Lester River Race
For the past three years I’ve wanted to be in Duluth, MN during the annual whitewater race on the Lester River. I’ve seen photos and videos of expert kayakers negotiating the class IV and V features of this challenging river, and it looked like there were good observation points for spectators. Our daughter and her husband moved to Duluth last summer so I had two great reasons to make the drive this year: family time and the Lester.
Because the rivers on Minnesota’s north shore are “flashy” you can never be sure more than a day or two in advance exactly when – or even if – the race will take place. It all depends on adequate snow melt runoff. I’m told the whitewater season on North shore rivers typically lasts from one day to maybe two weeks, depending on the amount of winter snow cover and the timing of spring rains.
Local kayakers have given names to the rapids: Limbo, Naked Man, Oh God, Oh Shit and Mini Octopus. The most challenging is called Almost Always, so named because kayakers almost always decide not to run it.
So when the calendar turns to March, racers, volunteers and spectators start watching the Lester River Race Facebook page to stay apprised of any announcements about a race date. Early last week the race organizer, Ryan Zimny, posted that things were looking good for the fourth annual running of the Lester River Race. Heavy rains on Tuesday resulted in good flow through the steep river canyon located on Duluth’s eastern edge. On Friday the official announcement came: the race was on for the following day, Saturday, March 19.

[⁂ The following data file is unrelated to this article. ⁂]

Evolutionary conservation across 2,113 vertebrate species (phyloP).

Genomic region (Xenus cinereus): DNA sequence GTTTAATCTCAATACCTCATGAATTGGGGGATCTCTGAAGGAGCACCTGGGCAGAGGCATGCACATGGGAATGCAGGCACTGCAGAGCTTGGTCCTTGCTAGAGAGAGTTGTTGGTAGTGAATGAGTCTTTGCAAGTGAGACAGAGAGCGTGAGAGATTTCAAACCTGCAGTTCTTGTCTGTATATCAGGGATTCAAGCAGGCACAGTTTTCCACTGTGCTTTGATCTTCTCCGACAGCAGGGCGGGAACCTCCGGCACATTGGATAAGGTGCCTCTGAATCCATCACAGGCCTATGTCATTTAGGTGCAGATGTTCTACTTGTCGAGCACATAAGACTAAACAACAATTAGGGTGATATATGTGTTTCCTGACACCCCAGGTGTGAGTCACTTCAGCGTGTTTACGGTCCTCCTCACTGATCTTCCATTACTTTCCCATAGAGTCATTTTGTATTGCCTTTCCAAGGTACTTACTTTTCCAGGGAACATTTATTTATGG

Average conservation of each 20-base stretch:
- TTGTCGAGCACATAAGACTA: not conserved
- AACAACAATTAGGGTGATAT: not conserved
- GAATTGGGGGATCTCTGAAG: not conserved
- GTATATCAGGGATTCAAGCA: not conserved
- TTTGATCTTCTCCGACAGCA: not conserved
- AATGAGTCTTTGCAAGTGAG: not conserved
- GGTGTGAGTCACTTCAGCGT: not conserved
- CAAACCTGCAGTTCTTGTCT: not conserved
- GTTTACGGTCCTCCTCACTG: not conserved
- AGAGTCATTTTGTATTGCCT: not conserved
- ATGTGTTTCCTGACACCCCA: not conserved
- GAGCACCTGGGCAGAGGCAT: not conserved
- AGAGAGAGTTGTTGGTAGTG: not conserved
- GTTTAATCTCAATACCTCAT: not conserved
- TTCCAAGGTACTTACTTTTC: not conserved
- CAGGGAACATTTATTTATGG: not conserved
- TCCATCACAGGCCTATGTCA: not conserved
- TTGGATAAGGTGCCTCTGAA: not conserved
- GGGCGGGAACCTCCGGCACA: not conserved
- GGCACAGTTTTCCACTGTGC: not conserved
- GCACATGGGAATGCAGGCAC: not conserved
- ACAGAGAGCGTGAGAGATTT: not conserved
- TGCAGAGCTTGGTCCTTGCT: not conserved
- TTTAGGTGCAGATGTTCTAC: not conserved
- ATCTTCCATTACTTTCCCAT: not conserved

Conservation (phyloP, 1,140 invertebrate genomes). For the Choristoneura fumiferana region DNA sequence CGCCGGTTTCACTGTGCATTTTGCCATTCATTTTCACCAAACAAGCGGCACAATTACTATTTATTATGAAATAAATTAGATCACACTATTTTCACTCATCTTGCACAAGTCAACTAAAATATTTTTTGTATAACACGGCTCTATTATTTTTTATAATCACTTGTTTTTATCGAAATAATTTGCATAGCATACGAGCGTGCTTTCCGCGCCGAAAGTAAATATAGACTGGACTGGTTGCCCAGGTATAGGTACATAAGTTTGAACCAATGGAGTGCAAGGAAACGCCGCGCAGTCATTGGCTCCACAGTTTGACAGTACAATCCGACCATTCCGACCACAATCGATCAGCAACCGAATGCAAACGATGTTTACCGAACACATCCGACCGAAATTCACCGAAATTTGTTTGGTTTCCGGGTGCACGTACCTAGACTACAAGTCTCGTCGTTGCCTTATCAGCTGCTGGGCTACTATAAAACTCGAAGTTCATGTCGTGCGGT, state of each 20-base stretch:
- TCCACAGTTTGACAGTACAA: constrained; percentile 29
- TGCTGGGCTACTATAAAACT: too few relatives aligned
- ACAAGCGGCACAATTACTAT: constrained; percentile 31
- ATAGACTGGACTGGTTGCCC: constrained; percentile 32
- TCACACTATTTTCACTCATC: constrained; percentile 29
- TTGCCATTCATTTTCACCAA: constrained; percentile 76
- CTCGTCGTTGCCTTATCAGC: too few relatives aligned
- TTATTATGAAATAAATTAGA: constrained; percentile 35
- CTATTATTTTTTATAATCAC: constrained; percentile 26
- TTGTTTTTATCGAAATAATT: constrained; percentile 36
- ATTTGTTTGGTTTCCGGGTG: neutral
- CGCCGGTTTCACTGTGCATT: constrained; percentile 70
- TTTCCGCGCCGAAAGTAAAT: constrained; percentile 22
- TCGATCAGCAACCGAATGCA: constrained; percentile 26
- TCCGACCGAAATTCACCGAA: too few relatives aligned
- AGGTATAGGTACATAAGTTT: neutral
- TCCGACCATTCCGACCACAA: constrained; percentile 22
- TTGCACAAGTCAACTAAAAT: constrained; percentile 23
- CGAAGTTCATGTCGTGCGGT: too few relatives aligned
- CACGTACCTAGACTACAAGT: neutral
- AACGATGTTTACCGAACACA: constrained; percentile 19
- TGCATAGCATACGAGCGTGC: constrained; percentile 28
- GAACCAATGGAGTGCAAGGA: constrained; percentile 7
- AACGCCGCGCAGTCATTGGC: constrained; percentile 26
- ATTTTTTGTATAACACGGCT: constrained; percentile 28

A few of my kayaking friends including Jeff Barden and Nora Whitmore were there to volunteer as safety boaters. Even though my main goal was to spectate, I decided to keep my options open by taking a whitewater boat and gear too. Maybe, just maybe I would volunteer as a safety boater but I had no delusions that I would race it.
The Facebook page announced the race would start at 3 p.m., preceded by a volunteers’ meeting at 1 p.m. and a racers’ meeting at 2 p.m. As it turned out it looked like they could use additional safety help so I volunteered as a safety boater. Ryan assigned me to a position just below the Class III feature called Oh God.
I shot these GoPro video clips from my position in the eddy:
And for a fantastic aerial view of the race, here’s a quadcopter view by Dave Rich:
Twenty racers (18 men and 2 women) competed in the one-mile race. Kayaking friend and fellow Team River Runner volunteer John McConville was the defending champion, having taken first place each of the three previous years. I wanted to cheer him on for four in a row. Here’s a brief interview I shot with John before the start:
Unfortunately for John, he completed the race a scant two seconds slower than first-place finisher Marty Halvorson.